My colleague Lord Philip Hunt reported on the Labour Lords Blog that the new governance arrangements for the new Clinical Commissioning Groups (CCGs) through which most local NHS money will be channelled are odd in the extreme, saying:
“A massive £60bn is to be entrusted to them despite very weak accountability and corporate governance structures supporting what are essentially a federation of GPs. Only two lay members will serve on the Board of each CCG so they will always be outnumbered by GPs who will have little or any accountability to the public. This is even more perverse given that the CCGs may make funding decisions which are advantageous to GPs.
Bizarrely, although the regulations we are debating in the Lords allow for a hospital doctor and a registered nurse to be appointed to the CCG Board, those employed by a local hospital are not. This is apparently because it would be a conflict of interest!”
Last night’s debate in the Lords on the Government regulations setting out how CCGs are to operate showed up the sheer absurdity of the arrangements and the normally-sensible Minister, Earl Howe, tied himself in knots trying to explain why certain categories of person were to be excluded from the Boards of CCGs and why it would NOT be a conflict of interest for GPs on the Boards to so arrange local services so that their practices benefitted.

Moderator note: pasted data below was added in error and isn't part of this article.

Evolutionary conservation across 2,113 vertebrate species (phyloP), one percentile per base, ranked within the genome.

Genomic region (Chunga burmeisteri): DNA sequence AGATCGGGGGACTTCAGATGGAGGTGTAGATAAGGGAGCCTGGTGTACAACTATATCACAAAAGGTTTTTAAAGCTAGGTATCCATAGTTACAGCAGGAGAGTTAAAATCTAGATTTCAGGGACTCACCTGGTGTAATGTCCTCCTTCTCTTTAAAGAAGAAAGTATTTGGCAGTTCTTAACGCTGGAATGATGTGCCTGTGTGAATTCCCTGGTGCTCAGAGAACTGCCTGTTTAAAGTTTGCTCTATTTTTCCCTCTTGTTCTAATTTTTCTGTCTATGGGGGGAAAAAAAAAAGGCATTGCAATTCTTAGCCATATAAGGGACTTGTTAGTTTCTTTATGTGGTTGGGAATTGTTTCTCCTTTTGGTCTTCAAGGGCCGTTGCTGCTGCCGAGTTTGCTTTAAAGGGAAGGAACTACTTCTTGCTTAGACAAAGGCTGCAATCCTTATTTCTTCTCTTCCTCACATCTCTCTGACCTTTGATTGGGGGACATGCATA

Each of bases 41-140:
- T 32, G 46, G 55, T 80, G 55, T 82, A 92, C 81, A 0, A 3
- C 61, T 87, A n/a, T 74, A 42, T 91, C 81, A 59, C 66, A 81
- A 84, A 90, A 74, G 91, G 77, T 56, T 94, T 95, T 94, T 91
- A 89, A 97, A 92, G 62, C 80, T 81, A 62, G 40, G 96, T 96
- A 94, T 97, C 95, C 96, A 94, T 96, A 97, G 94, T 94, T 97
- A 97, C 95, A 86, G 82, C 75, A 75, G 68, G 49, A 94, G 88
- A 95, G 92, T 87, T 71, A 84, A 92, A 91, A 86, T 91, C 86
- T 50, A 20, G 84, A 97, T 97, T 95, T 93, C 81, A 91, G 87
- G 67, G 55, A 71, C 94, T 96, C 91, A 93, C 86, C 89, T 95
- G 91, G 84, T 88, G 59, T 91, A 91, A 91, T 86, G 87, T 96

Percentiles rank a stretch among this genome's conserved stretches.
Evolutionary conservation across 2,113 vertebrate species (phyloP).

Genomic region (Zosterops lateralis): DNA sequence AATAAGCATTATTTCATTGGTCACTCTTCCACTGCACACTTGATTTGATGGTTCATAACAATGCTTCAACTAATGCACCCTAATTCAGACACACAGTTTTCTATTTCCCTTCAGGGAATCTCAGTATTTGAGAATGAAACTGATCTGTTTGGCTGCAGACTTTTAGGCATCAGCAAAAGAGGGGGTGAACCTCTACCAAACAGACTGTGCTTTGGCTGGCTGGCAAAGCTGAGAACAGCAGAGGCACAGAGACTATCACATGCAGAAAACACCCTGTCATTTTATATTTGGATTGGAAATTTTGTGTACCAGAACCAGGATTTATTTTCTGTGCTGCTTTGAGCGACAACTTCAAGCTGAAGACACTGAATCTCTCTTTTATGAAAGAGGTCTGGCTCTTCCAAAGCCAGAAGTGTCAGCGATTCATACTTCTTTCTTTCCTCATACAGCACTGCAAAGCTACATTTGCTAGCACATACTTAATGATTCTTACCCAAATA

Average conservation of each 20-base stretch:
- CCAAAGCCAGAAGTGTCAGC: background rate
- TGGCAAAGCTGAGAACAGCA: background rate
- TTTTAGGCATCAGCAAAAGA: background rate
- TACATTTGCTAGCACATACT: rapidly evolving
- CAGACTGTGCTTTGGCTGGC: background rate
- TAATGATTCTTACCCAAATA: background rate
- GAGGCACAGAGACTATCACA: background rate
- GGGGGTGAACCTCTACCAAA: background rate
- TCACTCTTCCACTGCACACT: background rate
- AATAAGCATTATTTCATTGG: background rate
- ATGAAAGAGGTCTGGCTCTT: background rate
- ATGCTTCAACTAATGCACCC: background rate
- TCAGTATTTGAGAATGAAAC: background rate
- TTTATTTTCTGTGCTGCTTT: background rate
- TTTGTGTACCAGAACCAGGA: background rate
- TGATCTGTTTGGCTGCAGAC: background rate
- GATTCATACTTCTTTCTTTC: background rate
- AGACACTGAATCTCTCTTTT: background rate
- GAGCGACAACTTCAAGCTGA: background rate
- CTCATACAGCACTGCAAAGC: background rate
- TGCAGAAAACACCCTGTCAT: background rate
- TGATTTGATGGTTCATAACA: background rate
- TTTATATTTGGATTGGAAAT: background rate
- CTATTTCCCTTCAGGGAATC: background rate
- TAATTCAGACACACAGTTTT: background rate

I rather lost my temper when it was suggested by former Tory Health Minister, Baroness Cumberlege, that local councillors should in all cases be excluded from CCG Boards on the grounds that they would be incapable of making difficult decisions affecting their electorates (what does she think local councillors are having to do at the moment given the budget cuts that the Government has imposed on them?).